Picking up where we left off, here we have clothing and artifacts typical of Inuit people from time immemorial. While some might be older, many of these are relatively contemporary, but made with regard to the same cultural influences passed down for generations. This part of the Arctic Gallery really shows the collaboration done with indigenous peoples of the north to create this space. Many of the panels are less third-person and more 'our story' in emphasis.
Two display cases, side by side. The items at top left are plastic toys created in the current era to help children learn about fishing through play. The boots, purse, and tool bag are contemporary as well, but done in the same way as has been done for thousands of years, using materials like fish skin, seal skin, and caribou sinew. The tool bag makes use of the better part of a fish skin for carrying tools needed, and these items were created to show these old ways.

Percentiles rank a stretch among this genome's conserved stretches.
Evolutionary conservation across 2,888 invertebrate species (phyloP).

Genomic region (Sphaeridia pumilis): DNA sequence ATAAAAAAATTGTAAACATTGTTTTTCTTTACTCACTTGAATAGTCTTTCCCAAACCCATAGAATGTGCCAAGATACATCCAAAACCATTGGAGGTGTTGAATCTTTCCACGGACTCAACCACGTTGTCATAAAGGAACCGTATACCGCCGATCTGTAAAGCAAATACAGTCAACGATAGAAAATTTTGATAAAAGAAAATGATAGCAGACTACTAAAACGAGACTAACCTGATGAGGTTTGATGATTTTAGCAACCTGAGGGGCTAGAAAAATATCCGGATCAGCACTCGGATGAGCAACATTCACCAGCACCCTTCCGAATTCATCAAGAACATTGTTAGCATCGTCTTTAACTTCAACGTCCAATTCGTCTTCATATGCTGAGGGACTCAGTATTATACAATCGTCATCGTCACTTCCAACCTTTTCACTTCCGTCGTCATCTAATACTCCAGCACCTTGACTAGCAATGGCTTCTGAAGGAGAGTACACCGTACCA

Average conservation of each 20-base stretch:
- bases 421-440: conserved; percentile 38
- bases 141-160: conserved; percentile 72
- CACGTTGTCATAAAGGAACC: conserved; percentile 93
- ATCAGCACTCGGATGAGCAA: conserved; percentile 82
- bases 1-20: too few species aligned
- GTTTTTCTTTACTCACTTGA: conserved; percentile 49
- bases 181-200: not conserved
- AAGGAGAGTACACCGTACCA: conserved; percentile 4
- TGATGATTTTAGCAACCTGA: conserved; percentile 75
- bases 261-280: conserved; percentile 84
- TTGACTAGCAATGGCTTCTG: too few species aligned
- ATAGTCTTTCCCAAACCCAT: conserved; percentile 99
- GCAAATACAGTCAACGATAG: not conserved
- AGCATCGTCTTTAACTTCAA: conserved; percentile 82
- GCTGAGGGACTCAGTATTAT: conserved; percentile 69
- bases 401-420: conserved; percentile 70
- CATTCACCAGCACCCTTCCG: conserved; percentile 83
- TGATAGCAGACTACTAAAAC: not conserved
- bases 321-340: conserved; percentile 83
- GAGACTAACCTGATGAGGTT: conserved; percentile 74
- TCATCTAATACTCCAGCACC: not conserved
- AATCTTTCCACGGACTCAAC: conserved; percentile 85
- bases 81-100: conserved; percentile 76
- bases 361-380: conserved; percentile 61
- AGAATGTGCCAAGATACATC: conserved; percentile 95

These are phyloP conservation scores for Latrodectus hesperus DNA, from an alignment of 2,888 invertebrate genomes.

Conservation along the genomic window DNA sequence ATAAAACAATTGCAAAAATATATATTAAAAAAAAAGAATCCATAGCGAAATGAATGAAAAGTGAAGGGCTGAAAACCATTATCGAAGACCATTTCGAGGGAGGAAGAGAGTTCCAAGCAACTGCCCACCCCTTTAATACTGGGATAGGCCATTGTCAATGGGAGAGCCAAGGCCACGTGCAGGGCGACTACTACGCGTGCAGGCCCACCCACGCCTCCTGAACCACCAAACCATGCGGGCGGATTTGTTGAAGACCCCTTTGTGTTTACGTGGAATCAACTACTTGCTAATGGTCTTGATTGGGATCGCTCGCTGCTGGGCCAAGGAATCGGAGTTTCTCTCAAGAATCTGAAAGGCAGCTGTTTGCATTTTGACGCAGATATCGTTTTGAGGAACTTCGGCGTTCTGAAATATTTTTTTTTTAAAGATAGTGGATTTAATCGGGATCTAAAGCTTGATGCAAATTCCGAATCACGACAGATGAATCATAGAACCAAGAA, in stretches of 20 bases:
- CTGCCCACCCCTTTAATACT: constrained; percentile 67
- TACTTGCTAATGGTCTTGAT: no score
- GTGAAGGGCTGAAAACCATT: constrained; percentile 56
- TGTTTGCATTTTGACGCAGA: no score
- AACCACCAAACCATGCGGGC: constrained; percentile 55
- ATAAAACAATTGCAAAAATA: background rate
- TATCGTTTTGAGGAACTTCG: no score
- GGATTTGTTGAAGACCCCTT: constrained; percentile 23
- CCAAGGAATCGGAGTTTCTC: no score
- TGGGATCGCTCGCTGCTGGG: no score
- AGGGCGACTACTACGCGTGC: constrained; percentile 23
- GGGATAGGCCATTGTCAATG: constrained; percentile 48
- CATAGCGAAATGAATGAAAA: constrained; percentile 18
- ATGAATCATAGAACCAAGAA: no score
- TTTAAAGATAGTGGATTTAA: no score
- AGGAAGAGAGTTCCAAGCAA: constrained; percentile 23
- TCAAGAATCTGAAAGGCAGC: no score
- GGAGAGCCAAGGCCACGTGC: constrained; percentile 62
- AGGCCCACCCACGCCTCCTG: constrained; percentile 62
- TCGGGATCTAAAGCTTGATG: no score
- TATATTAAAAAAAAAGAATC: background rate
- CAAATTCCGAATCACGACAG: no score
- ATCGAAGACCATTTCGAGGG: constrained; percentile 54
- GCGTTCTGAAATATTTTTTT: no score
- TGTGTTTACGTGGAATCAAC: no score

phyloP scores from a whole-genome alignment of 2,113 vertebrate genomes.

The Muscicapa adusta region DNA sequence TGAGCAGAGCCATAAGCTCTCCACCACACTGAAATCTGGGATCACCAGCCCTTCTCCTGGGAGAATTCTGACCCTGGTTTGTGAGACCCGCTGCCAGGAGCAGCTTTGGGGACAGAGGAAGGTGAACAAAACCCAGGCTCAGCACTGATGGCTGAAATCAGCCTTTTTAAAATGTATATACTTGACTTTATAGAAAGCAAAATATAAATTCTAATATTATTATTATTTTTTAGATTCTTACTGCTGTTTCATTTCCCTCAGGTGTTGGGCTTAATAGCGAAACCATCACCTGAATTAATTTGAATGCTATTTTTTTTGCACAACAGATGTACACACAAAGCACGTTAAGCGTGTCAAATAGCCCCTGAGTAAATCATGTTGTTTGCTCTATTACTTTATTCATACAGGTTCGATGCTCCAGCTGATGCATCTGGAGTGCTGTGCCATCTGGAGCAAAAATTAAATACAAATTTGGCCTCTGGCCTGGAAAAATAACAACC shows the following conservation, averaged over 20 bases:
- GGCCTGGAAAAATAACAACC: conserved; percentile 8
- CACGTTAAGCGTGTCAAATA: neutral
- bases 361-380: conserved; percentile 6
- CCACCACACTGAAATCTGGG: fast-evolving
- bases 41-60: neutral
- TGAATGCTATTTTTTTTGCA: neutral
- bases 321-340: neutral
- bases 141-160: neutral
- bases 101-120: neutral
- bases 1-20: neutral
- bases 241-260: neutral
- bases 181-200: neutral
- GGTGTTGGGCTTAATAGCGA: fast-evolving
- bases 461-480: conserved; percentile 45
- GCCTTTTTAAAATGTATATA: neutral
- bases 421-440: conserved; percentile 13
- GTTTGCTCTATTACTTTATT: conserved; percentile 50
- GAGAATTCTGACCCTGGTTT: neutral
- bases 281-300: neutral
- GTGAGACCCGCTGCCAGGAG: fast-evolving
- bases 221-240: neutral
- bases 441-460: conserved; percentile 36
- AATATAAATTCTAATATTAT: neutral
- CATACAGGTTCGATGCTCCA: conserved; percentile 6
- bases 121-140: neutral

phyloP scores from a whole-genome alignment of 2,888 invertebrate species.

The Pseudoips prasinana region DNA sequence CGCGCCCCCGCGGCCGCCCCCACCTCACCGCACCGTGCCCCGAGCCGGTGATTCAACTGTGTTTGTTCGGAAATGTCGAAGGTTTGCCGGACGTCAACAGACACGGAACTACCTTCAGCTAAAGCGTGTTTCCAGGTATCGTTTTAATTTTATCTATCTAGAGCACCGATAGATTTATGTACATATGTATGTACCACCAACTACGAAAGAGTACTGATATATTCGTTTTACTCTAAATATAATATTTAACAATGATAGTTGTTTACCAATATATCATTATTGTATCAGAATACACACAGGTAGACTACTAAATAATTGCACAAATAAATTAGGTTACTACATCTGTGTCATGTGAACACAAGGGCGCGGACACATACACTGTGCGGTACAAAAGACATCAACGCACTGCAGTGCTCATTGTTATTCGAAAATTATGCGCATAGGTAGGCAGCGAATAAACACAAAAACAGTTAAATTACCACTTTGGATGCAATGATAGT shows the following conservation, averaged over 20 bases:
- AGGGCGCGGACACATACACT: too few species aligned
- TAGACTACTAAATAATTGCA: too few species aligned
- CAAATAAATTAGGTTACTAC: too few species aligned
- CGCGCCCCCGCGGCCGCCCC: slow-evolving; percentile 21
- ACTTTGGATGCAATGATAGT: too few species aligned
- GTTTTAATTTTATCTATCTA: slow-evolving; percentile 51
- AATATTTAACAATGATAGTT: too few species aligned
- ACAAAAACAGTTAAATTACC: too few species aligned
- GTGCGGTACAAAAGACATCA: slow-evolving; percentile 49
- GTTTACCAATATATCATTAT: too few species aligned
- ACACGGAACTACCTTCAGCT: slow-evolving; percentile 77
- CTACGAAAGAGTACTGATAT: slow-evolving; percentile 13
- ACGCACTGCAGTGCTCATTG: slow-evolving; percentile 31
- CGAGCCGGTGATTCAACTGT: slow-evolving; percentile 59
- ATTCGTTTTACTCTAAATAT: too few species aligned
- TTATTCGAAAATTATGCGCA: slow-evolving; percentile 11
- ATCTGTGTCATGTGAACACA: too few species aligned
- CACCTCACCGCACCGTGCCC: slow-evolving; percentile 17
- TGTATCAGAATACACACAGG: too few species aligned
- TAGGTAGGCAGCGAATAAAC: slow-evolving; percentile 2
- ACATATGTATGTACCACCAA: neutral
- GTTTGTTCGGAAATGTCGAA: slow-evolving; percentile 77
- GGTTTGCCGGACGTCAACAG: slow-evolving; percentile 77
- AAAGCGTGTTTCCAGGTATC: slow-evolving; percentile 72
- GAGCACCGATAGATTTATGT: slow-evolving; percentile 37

The items in this case are a century old, used as tools for fishing- the rod, the lure, the stringer, or an item called a leister, used to spear fish in rivers or from the sea ice. Materials used in items like this include wood, caribou bone or sinew, sealskin, or copper.
This copper sample was collected by the Canadian Arctic Expedition. Indigenous peoples of the far north were making use of copper for thousands of years in their every day life.
Emerging from the exhibits, one comes into an area with a video screen that shows a wealth of images from the Canadian Arctic, both nature and people.